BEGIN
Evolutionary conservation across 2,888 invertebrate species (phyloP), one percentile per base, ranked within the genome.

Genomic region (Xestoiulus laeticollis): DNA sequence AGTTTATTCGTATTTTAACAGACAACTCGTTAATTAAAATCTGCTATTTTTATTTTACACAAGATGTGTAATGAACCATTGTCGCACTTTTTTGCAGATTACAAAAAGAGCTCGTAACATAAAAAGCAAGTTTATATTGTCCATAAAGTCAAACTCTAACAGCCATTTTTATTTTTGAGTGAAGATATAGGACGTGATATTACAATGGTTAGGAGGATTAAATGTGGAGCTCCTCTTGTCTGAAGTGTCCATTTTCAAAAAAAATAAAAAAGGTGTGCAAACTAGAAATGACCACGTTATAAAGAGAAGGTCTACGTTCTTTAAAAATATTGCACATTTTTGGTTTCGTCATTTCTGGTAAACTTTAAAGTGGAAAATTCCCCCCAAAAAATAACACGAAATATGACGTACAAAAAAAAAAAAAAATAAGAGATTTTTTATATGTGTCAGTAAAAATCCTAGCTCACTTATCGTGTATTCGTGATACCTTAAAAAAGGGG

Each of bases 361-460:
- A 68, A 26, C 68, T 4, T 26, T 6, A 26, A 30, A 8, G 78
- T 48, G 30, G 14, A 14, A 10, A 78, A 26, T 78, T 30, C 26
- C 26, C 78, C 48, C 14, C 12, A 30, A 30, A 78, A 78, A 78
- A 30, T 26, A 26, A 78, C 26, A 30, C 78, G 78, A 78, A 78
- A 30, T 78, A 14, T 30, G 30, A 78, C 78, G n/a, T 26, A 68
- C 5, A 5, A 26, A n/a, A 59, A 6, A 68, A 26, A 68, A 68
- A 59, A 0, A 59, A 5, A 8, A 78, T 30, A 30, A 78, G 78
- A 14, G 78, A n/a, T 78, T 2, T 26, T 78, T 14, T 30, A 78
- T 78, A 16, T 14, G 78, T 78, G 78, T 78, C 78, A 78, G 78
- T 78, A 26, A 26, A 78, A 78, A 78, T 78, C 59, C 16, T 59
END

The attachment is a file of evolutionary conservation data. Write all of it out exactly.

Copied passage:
Evolutionary conservation across 2,888 invertebrate species (phyloP), one percentile per base, ranked within the genome.

Genomic region (Xestoiulus laeticollis): DNA sequence AGTTTATTCGTATTTTAACAGACAACTCGTTAATTAAAATCTGCTATTTTTATTTTACACAAGATGTGTAATGAACCATTGTCGCACTTTTTTGCAGATTACAAAAAGAGCTCGTAACATAAAAAGCAAGTTTATATTGTCCATAAAGTCAAACTCTAACAGCCATTTTTATTTTTGAGTGAAGATATAGGACGTGATATTACAATGGTTAGGAGGATTAAATGTGGAGCTCCTCTTGTCTGAAGTGTCCATTTTCAAAAAAAATAAAAAAGGTGTGCAAACTAGAAATGACCACGTTATAAAGAGAAGGTCTACGTTCTTTAAAAATATTGCACATTTTTGGTTTCGTCATTTCTGGTAAACTTTAAAGTGGAAAATTCCCCCCAAAAAATAACACGAAATATGACGTACAAAAAAAAAAAAAAATAAGAGATTTTTTATATGTGTCAGTAAAAATCCTAGCTCACTTATCGTGTATTCGTGATACCTTAAAAAAGGGG

Each of bases 361-460:
- A 68, A 26, C 68, T 4, T 26, T 6, A 26, A 30, A 8, G 78
- T 48, G 30, G 14, A 14, A 10, A 78, A 26, T 78, T 30, C 26
- C 26, C 78, C 48, C 14, C 12, A 30, A 30, A 78, A 78, A 78
- A 30, T 26, A 26, A 78, C 26, A 30, C 78, G 78, A 78, A 78
- A 30, T 78, A 14, T 30, G 30, A 78, C 78, G n/a, T 26, A 68
- C 5, A 5, A 26, A n/a, A 59, A 6, A 68, A 26, A 68, A 68
- A 59, A 0, A 59, A 5, A 8, A 78, T 30, A 30, A 78, G 78
- A 14, G 78, A n/a, T 78, T 2, T 26, T 78, T 14, T 30, A 78
- T 78, A 16, T 14, G 78, T 78, G 78, T 78, C 78, A 78, G 78
- T 78, A 26, A 26, A 78, A 78, A 78, T 78, C 59, C 16, T 59